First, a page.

Indonesia together with Malaysia and the Philippine islands, is home to over 250 million Muslims. Geography is a major determinant of history. Geographic interconnections ensured political military interactions between North Africa, Egypt, West Asia, Central Asia and India. East Asia is separated from this interconnecting landmass by the Indian Ocean and the Bay of Bengal.
The pre-Islamic Archipelago had a Hindu ruling class over a Buddhist-Hindu-animist matrix. The first infusion of Indian elements into the Archipelago occurred during the reign of Ashoka (269-232 B.C.E.). Due to its remoteness, the political and military events in East Asia were affected only peripherally by the events in the rest of the Muslim world.
The introduction of Islam into the Archipelago (Indonesian region) may be divided into three phases: (1) the first phase extending from the Hijra (622) to 1100 (2) the second phase covering the period 1100 to 1500 and (3) the third phase extending from 1500 to modern times. Merchants from Yemen and the Persian Gulf followed the monsoons to the coast of Malabar and from there to the islands of Sri Lanka, Java and Sumatra.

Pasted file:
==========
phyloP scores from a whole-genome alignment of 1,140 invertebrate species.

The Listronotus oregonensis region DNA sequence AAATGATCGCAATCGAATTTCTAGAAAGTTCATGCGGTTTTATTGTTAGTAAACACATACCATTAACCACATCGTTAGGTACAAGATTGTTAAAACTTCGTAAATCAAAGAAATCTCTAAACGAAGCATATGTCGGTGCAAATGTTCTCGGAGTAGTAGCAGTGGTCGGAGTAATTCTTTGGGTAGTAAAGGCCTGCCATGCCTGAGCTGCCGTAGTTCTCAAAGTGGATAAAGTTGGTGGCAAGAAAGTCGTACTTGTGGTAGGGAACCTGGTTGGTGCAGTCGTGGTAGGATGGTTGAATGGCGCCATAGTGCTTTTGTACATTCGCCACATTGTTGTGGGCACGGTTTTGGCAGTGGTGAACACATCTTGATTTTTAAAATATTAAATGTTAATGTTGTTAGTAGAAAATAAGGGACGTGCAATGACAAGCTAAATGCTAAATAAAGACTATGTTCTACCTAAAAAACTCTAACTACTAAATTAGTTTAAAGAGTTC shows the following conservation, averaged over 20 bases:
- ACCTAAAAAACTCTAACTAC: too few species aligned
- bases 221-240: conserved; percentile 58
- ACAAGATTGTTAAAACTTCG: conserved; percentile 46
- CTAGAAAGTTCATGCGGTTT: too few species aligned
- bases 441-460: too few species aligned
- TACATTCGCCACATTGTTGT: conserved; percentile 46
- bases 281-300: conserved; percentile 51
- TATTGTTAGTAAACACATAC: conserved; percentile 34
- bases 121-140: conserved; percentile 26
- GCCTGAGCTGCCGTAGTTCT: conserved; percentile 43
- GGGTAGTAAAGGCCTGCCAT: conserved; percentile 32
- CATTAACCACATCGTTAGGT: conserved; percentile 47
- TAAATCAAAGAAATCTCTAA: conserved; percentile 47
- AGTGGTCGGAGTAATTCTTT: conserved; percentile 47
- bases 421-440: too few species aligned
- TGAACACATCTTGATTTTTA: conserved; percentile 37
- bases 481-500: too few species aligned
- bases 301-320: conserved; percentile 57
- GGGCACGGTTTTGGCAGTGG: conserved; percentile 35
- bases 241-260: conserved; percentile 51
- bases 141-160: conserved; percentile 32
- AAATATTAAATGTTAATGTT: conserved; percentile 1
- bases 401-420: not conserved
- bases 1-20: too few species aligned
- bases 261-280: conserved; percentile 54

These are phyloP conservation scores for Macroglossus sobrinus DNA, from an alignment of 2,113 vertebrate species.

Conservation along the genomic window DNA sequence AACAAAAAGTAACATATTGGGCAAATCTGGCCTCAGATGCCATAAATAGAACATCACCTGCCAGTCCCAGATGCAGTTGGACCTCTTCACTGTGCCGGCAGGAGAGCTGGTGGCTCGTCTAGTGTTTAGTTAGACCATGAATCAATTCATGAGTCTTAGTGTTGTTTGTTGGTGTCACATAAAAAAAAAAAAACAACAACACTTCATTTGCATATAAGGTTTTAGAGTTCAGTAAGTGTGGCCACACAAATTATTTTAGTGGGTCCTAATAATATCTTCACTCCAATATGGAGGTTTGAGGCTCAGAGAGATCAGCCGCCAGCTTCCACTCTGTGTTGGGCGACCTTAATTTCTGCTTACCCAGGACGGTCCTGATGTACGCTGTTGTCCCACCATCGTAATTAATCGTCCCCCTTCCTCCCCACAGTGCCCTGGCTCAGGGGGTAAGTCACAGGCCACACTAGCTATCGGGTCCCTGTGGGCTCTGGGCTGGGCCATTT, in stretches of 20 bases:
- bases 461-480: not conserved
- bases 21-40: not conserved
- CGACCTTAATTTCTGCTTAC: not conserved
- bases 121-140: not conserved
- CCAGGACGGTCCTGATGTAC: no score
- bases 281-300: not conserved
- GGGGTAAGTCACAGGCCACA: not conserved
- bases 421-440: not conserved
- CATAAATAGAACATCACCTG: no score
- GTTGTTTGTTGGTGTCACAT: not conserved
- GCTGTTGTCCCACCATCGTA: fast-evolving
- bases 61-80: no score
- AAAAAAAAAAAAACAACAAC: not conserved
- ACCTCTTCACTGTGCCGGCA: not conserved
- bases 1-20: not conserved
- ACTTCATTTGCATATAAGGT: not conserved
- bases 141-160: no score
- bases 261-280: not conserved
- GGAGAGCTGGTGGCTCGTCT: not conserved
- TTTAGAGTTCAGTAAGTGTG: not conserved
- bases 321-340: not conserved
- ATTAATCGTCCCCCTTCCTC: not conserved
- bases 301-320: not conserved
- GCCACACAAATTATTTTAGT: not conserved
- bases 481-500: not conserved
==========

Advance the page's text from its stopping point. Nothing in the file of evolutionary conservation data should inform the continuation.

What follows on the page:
The powerful Abbasids in Baghdad especially encouraged global trade. To the west, trade caravans traversed the Sahara through West Africa deep into what is today Ghana and Nigeria. To the east, the Silk Road to China was brisk with activity. Sufi orders appeared and spread the faith throughout Sumatra during the 14th century. Impressed by the honesty and integrity of these merchants, a large number of Malays accepted Islam. Intermarriage also played a part in conversions, as happened in Malabar and Sumatra.
Overall, we could see that international economics was one of the main factors that spread Islam across the world to Indonesia from the Middle East.
international relations Graduate,